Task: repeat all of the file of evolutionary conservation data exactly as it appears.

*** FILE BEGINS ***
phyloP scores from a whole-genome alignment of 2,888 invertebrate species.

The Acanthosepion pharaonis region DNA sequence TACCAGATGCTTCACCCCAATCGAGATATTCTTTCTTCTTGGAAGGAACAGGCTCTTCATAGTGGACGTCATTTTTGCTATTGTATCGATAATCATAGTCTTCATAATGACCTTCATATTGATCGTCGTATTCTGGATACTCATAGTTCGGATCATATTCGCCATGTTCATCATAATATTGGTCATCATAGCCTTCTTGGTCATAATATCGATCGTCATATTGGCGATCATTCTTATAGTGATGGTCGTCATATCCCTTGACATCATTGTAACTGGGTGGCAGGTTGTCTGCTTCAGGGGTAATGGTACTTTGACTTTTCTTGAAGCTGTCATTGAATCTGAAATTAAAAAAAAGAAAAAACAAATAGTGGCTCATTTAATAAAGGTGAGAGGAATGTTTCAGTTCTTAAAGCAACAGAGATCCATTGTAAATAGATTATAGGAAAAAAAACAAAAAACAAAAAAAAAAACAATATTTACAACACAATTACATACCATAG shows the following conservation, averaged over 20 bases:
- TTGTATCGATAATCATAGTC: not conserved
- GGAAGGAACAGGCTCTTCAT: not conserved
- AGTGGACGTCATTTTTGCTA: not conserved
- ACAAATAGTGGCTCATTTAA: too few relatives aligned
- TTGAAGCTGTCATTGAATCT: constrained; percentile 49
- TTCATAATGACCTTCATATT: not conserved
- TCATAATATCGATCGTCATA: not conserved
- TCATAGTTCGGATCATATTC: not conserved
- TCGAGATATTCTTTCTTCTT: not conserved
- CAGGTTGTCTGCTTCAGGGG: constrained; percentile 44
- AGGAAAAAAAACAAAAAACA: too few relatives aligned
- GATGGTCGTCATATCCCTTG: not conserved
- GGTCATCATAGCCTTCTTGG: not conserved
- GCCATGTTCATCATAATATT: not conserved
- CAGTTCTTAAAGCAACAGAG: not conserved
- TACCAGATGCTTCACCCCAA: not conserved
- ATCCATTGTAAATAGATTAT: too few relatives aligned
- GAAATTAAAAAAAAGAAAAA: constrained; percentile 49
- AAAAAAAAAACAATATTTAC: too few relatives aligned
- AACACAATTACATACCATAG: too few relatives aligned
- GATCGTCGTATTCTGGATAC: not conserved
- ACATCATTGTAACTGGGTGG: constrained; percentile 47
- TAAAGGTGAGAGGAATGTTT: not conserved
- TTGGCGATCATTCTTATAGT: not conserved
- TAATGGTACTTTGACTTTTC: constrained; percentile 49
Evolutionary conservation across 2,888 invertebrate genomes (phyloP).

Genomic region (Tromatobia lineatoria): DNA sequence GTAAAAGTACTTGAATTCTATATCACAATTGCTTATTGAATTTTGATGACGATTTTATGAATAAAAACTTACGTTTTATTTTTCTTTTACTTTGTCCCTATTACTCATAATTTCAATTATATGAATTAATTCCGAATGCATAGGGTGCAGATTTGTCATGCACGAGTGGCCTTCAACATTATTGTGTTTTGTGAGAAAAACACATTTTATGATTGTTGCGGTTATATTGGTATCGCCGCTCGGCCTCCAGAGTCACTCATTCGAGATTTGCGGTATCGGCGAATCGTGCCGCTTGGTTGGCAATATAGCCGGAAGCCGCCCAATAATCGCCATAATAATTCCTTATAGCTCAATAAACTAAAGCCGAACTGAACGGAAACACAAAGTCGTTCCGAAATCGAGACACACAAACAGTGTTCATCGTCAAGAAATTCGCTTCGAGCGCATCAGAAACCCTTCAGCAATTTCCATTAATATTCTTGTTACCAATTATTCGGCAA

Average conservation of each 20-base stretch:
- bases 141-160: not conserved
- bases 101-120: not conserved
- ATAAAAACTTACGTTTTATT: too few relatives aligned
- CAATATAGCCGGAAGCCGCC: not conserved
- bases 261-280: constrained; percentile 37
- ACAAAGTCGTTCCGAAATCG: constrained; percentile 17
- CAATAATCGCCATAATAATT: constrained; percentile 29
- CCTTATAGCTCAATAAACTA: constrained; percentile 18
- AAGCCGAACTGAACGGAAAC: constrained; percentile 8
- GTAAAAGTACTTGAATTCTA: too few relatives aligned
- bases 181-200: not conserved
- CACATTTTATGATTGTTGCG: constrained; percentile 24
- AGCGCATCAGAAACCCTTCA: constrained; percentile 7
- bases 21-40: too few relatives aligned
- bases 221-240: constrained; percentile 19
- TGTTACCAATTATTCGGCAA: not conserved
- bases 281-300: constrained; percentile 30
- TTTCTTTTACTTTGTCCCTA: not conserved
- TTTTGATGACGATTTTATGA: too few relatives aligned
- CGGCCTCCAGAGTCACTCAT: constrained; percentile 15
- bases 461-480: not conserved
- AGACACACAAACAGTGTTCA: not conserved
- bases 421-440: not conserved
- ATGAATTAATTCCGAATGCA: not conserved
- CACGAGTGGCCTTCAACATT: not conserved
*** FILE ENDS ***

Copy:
phyloP scores from a whole-genome alignment of 2,888 invertebrate species.

The Acanthosepion pharaonis region DNA sequence TACCAGATGCTTCACCCCAATCGAGATATTCTTTCTTCTTGGAAGGAACAGGCTCTTCATAGTGGACGTCATTTTTGCTATTGTATCGATAATCATAGTCTTCATAATGACCTTCATATTGATCGTCGTATTCTGGATACTCATAGTTCGGATCATATTCGCCATGTTCATCATAATATTGGTCATCATAGCCTTCTTGGTCATAATATCGATCGTCATATTGGCGATCATTCTTATAGTGATGGTCGTCATATCCCTTGACATCATTGTAACTGGGTGGCAGGTTGTCTGCTTCAGGGGTAATGGTACTTTGACTTTTCTTGAAGCTGTCATTGAATCTGAAATTAAAAAAAAGAAAAAACAAATAGTGGCTCATTTAATAAAGGTGAGAGGAATGTTTCAGTTCTTAAAGCAACAGAGATCCATTGTAAATAGATTATAGGAAAAAAAACAAAAAACAAAAAAAAAAACAATATTTACAACACAATTACATACCATAG shows the following conservation, averaged over 20 bases:
- TTGTATCGATAATCATAGTC: not conserved
- GGAAGGAACAGGCTCTTCAT: not conserved
- AGTGGACGTCATTTTTGCTA: not conserved
- ACAAATAGTGGCTCATTTAA: too few relatives aligned
- TTGAAGCTGTCATTGAATCT: constrained; percentile 49
- TTCATAATGACCTTCATATT: not conserved
- TCATAATATCGATCGTCATA: not conserved
- TCATAGTTCGGATCATATTC: not conserved
- TCGAGATATTCTTTCTTCTT: not conserved
- CAGGTTGTCTGCTTCAGGGG: constrained; percentile 44
- AGGAAAAAAAACAAAAAACA: too few relatives aligned
- GATGGTCGTCATATCCCTTG: not conserved
- GGTCATCATAGCCTTCTTGG: not conserved
- GCCATGTTCATCATAATATT: not conserved
- CAGTTCTTAAAGCAACAGAG: not conserved
- TACCAGATGCTTCACCCCAA: not conserved
- ATCCATTGTAAATAGATTAT: too few relatives aligned
- GAAATTAAAAAAAAGAAAAA: constrained; percentile 49
- AAAAAAAAAACAATATTTAC: too few relatives aligned
- AACACAATTACATACCATAG: too few relatives aligned
- GATCGTCGTATTCTGGATAC: not conserved
- ACATCATTGTAACTGGGTGG: constrained; percentile 47
- TAAAGGTGAGAGGAATGTTT: not conserved
- TTGGCGATCATTCTTATAGT: not conserved
- TAATGGTACTTTGACTTTTC: constrained; percentile 49
Evolutionary conservation across 2,888 invertebrate genomes (phyloP).

Genomic region (Tromatobia lineatoria): DNA sequence GTAAAAGTACTTGAATTCTATATCACAATTGCTTATTGAATTTTGATGACGATTTTATGAATAAAAACTTACGTTTTATTTTTCTTTTACTTTGTCCCTATTACTCATAATTTCAATTATATGAATTAATTCCGAATGCATAGGGTGCAGATTTGTCATGCACGAGTGGCCTTCAACATTATTGTGTTTTGTGAGAAAAACACATTTTATGATTGTTGCGGTTATATTGGTATCGCCGCTCGGCCTCCAGAGTCACTCATTCGAGATTTGCGGTATCGGCGAATCGTGCCGCTTGGTTGGCAATATAGCCGGAAGCCGCCCAATAATCGCCATAATAATTCCTTATAGCTCAATAAACTAAAGCCGAACTGAACGGAAACACAAAGTCGTTCCGAAATCGAGACACACAAACAGTGTTCATCGTCAAGAAATTCGCTTCGAGCGCATCAGAAACCCTTCAGCAATTTCCATTAATATTCTTGTTACCAATTATTCGGCAA

Average conservation of each 20-base stretch:
- bases 141-160: not conserved
- bases 101-120: not conserved
- ATAAAAACTTACGTTTTATT: too few relatives aligned
- CAATATAGCCGGAAGCCGCC: not conserved
- bases 261-280: constrained; percentile 37
- ACAAAGTCGTTCCGAAATCG: constrained; percentile 17
- CAATAATCGCCATAATAATT: constrained; percentile 29
- CCTTATAGCTCAATAAACTA: constrained; percentile 18
- AAGCCGAACTGAACGGAAAC: constrained; percentile 8
- GTAAAAGTACTTGAATTCTA: too few relatives aligned
- bases 181-200: not conserved
- CACATTTTATGATTGTTGCG: constrained; percentile 24
- AGCGCATCAGAAACCCTTCA: constrained; percentile 7
- bases 21-40: too few relatives aligned
- bases 221-240: constrained; percentile 19
- TGTTACCAATTATTCGGCAA: not conserved
- bases 281-300: constrained; percentile 30
- TTTCTTTTACTTTGTCCCTA: not conserved
- TTTTGATGACGATTTTATGA: too few relatives aligned
- CGGCCTCCAGAGTCACTCAT: constrained; percentile 15
- bases 461-480: not conserved
- AGACACACAAACAGTGTTCA: not conserved
- bases 421-440: not conserved
- ATGAATTAATTCCGAATGCA: not conserved
- CACGAGTGGCCTTCAACATT: not conserved